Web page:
How it is changed: Starting in tax year 2018 and extending through 2025, the deduction for interest on home equity loans is suspended, except in cases where the equity loan proceeds are used to acquire or substantially improve a first or second home. For mortgages, interest expense may be deducted for loans valued up to $750,000 ($375,000 for married taxpayers filing separately).
Impact: Taxpayers will need to keep detailed documentation as to how home equity loan proceeds are used.
Special note: Mortgages that were entered into prior to December 15, 2017, are grandfathered, so the interest is deductible for loans up to $1 million in value. However, home equity loans are not grandfathered, so the interest on them is no longer deductible no matter when a loan was entered into.
This provision sunsets in 2025.
The new law retains the old rates – 0%, 15% and 20% - for taxation of capital gains, as well as the old income break points.
How it is changed: Starting in 2018, the income breakpoints will be indexed for inflation, along with the standard tax rates and brackets. Breakpoints between the 0% and 15% rates, and the 15% and 20% rates, are the same amounts as under previous law. For 2018, the 15% breakpoint is $77,200 for married filing jointly ($38,600 for single). The 20% breakpoints are $479,000 for married filing jointly ($425,800 for single).
The federal government no longer wants to be involved in your personal business, at least when it comes to alimony.
How it is changed: Starting in 2019, alimony payments are no longer deductible for the paying spouse, and no longer must be included as income for the receiving spouse. This provision affects only divorce agreements executed or modified after December 31, 2018.
The Affordable Care Act, enacted in 2010, requires most Americans (other than those who qualified for a hardship exemption) to carry a minimum level of health coverage or face a tax penalty of up to $2,085. This provision is known as the “individual mandate.”
How it is changed: The TCJA reduces the penalty imposed by the individual mandate to $0 starting in the 2019 tax year.
Medical Expense Deduction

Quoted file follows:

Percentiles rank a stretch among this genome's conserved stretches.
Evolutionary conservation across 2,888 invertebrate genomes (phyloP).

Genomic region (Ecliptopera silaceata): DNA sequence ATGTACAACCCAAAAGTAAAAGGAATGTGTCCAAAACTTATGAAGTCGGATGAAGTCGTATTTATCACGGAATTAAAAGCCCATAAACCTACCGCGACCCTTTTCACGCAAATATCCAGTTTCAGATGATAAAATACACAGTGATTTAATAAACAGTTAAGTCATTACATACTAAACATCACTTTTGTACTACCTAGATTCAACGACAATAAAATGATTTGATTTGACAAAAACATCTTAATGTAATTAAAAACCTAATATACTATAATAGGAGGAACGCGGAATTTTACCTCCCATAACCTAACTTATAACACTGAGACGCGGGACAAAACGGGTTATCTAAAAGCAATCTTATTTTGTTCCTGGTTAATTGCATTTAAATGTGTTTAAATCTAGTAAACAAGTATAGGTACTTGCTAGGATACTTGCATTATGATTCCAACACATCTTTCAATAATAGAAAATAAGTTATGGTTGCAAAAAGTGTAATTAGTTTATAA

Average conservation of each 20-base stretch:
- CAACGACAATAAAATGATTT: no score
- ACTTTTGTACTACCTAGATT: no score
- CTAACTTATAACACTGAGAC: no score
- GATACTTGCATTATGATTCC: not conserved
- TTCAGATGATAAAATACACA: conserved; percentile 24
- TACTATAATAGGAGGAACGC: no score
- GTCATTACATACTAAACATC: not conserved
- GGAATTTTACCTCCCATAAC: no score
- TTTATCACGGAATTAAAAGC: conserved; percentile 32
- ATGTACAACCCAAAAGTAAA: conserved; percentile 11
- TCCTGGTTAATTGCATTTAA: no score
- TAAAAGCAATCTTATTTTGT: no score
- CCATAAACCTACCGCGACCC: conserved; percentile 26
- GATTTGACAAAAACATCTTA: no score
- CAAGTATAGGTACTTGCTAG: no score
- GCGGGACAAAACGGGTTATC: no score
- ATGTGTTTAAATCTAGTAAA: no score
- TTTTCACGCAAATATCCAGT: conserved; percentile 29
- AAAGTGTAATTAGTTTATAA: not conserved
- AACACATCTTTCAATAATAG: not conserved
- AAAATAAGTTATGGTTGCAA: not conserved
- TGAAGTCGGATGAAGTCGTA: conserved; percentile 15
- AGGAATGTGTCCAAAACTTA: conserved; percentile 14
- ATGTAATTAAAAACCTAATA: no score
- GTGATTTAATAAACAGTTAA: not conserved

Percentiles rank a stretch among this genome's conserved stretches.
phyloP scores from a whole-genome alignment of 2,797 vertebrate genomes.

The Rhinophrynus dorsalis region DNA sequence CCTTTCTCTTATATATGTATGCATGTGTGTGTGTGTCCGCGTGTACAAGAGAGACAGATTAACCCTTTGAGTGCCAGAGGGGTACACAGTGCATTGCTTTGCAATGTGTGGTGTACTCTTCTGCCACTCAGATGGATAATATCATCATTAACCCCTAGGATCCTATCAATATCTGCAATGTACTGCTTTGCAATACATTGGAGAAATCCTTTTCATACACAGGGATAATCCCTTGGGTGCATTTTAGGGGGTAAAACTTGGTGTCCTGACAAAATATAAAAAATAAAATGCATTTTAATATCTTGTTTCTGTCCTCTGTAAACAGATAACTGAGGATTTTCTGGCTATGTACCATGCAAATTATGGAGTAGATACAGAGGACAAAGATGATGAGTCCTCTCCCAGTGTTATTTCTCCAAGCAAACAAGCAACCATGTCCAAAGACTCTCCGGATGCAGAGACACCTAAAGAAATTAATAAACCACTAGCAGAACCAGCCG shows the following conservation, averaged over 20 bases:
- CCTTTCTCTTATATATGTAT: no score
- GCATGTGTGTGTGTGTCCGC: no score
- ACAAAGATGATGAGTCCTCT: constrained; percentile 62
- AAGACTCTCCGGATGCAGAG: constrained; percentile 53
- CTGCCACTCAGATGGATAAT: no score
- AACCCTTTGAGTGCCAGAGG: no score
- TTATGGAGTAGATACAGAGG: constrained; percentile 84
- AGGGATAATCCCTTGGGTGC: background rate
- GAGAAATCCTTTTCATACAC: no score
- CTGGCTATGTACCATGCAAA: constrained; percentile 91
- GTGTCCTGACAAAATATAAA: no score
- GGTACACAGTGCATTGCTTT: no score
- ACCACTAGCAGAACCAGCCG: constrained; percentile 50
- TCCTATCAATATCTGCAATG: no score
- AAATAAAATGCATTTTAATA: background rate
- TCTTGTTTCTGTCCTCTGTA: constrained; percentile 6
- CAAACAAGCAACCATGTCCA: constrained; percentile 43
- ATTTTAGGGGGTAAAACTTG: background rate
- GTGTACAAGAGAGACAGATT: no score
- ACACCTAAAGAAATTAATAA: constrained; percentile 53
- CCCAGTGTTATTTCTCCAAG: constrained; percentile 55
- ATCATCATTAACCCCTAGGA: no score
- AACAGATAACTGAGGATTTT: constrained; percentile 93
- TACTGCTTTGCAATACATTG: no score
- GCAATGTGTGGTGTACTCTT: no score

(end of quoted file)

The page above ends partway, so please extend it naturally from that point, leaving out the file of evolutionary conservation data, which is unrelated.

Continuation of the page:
Under the current law, which applies to the 2017 and 2018 tax years, taxpayers can deduct out-of-pocket medical expenses if they exceed 7.5% of adjusted gross income. As of the 2019 tax year, the TCJA raises that percentage to 10%.
Limit on Itemized Deductions
Under the old law, itemized deductions were limited for taxpayers with adjusted gross income above certain levels.
How it is changed: This provision, known as the “Pease Limitation,” is repealed.
The TCJA raises the limit on deductibility of charitable contributions. Taxpayers now may deduct contributions equal to 60% of their adjusted gross income, up from 50%. This applies only to cash contributions and not donations of stock, artwork or other goods.
Personal Casualty Loss Deduction
The TJCA repeals this deduction, which enabled taxpayers who suffered property losses that were not covered by insurance to deduct their out-of-pocket costs. However, the deduction still is allowed for losses incurred in a federally-declared disaster zone.
See accompanying charts for 2018 Tax Rates and Brackets and Popular Tax Breaks Lost or Limited Under the Tax Cuts and Jobs Act.
This is not an exhaustive list of the changes in the Tax Cuts and Jobs Act. We will continue to inform you in the coming months of other changes that may affect you, your family and your business. In the meantime, if you have any questions about the TCJA and how you can prepare for its impact, please contact Carol A. Magyar, CPA, MST .